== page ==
Add Wayfinding to School Curriculums
Philippe Danielides, Esq.
I attended a liberal arts college – its expressed mission was to empower students with a broad knowledge base and intellectual skill set that would prepare us to thrive in the world.
In some ways, it did. I went on to a successful career as a lawyer. But then, more than a decade after graduation, I realized that even though I’d learned the necessary skills to move forward in my career, I’d been heading in the wrong direction and was now far off course.
Do you know the feeling or have a close friend or family member who picked their head up one day and had no clue where they were or how they’d gotten there?
My guess is that you do, and that’s in part because our schools – even among liberal arts institutions that promote intellectual discovery – teach students how to physically move across the terrain of life (communications skills, analytical thinking, etc.) but forget to cover navigation skills.
Wayfinding is the process of orienting oneself in physical space and navigating from place to place, and is a useful metaphor for creating a life that feels the way you want to feel (my definition of success). And we can “find our way” in life by using navigational tools, just as ancient explorers used the stars or a compass.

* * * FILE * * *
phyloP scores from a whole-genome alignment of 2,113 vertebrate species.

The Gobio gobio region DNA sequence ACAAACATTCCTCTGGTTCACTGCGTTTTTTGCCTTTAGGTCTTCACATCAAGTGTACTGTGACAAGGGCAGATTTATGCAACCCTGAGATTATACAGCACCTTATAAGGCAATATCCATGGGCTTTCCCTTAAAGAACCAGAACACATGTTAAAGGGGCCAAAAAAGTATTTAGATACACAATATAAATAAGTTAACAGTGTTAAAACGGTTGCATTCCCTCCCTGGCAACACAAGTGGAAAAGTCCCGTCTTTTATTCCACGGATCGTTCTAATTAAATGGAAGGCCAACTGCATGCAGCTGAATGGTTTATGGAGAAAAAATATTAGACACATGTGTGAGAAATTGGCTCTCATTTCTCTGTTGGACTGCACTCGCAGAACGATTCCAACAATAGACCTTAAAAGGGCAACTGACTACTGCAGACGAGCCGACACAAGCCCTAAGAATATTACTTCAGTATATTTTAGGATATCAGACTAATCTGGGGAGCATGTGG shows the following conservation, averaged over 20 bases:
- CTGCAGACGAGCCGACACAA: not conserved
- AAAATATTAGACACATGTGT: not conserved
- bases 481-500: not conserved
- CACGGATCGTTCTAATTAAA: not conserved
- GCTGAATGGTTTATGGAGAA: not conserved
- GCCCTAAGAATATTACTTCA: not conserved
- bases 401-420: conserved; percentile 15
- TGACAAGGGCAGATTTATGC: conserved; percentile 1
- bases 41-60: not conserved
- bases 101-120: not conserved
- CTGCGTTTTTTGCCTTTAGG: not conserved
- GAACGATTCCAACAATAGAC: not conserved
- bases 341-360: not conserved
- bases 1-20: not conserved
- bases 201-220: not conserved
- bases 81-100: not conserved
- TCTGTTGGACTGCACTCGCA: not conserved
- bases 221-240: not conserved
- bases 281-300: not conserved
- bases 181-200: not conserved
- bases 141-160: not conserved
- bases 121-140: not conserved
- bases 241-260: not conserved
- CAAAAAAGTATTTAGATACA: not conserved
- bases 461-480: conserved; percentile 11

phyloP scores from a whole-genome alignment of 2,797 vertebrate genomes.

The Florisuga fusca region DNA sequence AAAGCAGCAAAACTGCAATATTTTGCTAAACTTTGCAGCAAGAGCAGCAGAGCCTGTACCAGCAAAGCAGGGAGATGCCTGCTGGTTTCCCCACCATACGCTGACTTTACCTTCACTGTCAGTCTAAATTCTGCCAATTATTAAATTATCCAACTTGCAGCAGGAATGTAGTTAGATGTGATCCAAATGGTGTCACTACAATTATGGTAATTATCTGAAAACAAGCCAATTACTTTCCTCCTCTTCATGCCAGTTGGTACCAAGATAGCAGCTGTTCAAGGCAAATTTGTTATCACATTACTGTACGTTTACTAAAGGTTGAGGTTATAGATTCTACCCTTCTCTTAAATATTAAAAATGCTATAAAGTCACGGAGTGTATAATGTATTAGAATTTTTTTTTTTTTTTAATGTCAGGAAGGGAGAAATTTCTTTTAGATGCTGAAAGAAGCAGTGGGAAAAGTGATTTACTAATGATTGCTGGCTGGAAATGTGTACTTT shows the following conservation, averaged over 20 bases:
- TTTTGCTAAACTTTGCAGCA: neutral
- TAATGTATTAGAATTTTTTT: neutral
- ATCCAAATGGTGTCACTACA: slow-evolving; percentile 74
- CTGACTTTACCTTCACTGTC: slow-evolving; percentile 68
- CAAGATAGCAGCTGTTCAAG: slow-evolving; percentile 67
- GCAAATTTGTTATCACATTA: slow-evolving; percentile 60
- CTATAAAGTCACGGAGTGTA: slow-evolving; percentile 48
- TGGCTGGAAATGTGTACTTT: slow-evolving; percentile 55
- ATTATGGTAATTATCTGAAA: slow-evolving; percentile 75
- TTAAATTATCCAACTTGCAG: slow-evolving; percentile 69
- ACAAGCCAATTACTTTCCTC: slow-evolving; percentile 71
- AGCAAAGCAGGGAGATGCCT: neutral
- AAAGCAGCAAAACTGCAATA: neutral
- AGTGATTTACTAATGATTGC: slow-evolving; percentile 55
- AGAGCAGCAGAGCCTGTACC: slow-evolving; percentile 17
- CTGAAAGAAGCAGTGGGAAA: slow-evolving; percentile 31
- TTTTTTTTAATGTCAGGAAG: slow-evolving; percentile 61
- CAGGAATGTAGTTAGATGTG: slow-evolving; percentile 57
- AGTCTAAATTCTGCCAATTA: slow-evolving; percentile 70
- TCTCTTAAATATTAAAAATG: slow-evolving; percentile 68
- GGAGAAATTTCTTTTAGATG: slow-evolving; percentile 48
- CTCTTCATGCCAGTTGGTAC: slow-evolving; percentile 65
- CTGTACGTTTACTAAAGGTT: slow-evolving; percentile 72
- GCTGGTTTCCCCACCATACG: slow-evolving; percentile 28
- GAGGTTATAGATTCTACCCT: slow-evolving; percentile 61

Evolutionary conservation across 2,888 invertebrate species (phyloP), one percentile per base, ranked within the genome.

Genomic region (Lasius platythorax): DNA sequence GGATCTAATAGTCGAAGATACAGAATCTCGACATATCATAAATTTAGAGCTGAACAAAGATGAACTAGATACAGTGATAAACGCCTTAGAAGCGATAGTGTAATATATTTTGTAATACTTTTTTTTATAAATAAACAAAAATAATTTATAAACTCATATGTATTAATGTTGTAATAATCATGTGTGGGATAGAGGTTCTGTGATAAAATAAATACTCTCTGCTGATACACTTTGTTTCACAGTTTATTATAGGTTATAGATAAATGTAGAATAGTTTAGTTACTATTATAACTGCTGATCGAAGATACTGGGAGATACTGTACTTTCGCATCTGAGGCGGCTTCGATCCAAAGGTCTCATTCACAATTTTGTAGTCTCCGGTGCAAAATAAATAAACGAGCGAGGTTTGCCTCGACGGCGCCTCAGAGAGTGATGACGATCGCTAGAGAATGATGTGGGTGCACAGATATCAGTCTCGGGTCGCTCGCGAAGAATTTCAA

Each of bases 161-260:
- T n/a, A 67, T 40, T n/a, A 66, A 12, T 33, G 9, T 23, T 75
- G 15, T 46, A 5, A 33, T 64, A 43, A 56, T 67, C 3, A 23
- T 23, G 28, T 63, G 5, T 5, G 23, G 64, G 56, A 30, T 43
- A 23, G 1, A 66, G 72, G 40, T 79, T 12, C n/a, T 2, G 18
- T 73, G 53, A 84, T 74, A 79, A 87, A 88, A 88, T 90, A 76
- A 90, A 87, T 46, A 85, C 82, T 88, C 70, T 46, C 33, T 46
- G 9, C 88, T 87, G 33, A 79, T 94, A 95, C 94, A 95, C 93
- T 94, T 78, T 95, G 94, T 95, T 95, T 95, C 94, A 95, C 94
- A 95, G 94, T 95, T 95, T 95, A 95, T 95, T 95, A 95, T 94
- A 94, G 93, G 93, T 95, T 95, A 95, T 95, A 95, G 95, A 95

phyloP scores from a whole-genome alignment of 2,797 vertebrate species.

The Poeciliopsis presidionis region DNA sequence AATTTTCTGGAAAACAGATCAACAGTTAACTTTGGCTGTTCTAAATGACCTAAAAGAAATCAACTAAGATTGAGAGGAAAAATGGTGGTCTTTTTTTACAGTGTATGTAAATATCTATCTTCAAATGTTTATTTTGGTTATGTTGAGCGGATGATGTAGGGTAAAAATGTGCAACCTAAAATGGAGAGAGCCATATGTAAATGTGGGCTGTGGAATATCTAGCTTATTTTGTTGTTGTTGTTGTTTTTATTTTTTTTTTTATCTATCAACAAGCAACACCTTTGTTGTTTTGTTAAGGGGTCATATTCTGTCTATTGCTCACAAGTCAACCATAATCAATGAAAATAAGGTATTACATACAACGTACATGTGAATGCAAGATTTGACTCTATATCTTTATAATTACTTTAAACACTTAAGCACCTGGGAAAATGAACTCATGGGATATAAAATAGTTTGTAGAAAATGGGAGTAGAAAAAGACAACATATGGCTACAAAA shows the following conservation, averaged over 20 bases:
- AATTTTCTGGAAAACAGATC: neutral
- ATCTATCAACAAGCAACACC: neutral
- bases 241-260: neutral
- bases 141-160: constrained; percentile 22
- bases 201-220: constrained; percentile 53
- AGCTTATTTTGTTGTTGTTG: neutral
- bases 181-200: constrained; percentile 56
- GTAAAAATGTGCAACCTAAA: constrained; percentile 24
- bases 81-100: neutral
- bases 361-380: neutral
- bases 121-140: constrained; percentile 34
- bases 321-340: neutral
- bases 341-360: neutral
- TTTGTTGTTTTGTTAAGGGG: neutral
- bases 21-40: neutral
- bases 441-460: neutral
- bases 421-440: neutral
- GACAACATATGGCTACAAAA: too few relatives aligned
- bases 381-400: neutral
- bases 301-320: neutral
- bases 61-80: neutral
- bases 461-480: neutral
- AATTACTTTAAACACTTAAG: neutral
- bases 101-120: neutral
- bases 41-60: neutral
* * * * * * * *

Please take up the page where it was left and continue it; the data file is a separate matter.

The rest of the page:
The problem is that our intellectual mind, which gets most of the attention in school, isn’t a wayfinding tool!
Now don’t get me wrong, the mind is an incredibly powerful instrument – it should be trained and used in service of our goals. Our mistake is thinking that the mind can tell us what our goals are (i.e. which direction to head). In other words, we’ve been asking the mind to do something it wasn’t designed for.
So then, what navigational tools do we possess? Simply put, we have our felt experience – the emotions and physical sensations that arise in response to decisions we make or are contemplating. Our bodies are constantly sending us signals about our true path, and it’s up to our minds to interpret the meaning of these signals and develop effective strategies to implement what we’ve learned.
My advice: teach students how to calibrate and read their internal compass, just as we teach them reading, math or science. It’s a teachable skill, and the information they’ll uncover will become their best and most reliable guide for finding and walking their true path.#
Philippe Danielides, Esq., is a former corporate lawyer and founder of Inner Current Coaching.